At the same time, the year leading up to COP27 had been characterised by intense geopolitical changes, with Russia’s new war on Ukraine resulting in, not only an immediate energy and food crisis in Europe, but worldwide, which has at times sidelined long-term climate action. The resultant European search for alternative oil and gas resources in Africa and Latin America, mainly to get countries through the northern winter – on top of being a clear departure from the strong anti fossil fuel stance of the West – confronted those nations with the consequences of not having moved more swiftly to abate emissions.
Additionally, estimates place attendance at COP27 by fossil fuel lobbyists, having strong influence over many country delegations, at over 600. And the host country – Egypt – was widely interpreted as having sympathies with the oil-producing states in its region.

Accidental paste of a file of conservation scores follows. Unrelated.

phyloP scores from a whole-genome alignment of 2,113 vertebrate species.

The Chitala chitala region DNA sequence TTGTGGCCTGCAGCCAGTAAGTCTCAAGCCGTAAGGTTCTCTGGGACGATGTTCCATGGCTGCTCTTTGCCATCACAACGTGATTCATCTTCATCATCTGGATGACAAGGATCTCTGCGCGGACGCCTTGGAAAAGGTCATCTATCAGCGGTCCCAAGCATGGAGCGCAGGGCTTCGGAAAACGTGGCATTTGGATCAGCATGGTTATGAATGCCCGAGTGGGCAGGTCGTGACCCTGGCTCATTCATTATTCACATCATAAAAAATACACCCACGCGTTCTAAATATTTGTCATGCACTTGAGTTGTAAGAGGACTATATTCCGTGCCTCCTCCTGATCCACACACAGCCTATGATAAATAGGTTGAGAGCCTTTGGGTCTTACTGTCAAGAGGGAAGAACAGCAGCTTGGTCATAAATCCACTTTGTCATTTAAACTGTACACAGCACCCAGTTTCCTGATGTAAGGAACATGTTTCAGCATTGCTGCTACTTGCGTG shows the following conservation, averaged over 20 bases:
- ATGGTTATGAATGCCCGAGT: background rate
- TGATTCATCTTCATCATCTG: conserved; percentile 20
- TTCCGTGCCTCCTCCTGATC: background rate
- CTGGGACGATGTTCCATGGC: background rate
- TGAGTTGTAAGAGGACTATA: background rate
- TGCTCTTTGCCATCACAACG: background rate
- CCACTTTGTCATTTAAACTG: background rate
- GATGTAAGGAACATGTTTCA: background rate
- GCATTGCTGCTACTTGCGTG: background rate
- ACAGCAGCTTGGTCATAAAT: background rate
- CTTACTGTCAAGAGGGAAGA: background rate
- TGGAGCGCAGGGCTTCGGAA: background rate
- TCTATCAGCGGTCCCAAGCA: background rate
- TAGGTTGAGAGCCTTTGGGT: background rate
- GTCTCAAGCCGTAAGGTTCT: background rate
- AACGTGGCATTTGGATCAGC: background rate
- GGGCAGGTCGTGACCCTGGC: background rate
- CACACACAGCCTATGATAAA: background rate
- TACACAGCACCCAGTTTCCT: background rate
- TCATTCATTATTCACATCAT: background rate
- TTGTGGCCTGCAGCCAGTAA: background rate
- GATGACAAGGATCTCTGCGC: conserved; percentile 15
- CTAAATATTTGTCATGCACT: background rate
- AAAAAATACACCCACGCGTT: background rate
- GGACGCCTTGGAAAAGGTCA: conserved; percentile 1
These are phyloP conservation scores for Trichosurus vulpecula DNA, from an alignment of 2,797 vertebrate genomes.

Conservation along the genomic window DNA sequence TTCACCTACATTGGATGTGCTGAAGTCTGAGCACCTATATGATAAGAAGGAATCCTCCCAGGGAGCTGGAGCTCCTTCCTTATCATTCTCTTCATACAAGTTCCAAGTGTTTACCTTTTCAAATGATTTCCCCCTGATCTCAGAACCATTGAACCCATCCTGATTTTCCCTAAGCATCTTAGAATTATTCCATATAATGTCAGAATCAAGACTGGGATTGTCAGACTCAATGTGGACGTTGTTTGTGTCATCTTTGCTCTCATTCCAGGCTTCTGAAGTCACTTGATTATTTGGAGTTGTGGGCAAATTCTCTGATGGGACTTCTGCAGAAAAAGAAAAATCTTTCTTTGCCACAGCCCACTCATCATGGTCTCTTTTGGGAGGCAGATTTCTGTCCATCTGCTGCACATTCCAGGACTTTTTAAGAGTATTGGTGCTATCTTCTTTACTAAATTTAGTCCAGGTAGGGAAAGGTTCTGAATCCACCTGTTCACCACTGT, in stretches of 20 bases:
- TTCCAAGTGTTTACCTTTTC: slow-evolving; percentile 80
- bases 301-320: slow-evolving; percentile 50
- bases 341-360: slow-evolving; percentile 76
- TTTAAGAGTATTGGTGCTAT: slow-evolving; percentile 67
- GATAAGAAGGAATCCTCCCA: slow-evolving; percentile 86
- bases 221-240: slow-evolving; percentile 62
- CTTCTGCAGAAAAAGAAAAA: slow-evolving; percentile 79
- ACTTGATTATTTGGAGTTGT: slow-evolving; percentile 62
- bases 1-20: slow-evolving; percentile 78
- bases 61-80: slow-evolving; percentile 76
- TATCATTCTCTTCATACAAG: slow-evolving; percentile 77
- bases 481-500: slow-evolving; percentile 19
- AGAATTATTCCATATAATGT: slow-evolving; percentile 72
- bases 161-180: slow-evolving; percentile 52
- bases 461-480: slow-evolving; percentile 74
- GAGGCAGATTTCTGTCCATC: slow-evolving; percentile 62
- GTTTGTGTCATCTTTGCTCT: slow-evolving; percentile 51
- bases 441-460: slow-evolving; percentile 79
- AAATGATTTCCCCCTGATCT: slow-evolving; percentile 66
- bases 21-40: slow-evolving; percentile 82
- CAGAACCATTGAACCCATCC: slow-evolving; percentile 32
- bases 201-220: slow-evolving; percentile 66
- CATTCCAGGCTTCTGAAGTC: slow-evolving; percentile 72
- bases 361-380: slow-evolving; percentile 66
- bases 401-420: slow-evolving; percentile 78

As COP27 approached its conclusion, it came perilously close to becoming only the second to close without any form of agreement. It also came very close to backsliding from the meagre language about mitigation agreed upon in Glasgow. That was despite India calling for a pledge to phase out all fossil fuels – not just unabated coal – with the support of the EU and many other countries. Saudi Arabia, Iran, Russia and other oil-producing countries firmly resisted such efforts. In fact, COP27 ran two days into overtime before almost 200 countries agreed to create a loss-and-damage fund for vulnerable countries bearing the brunt of climate change – dubbed the Sharm El-Sheikh Implementation Plan.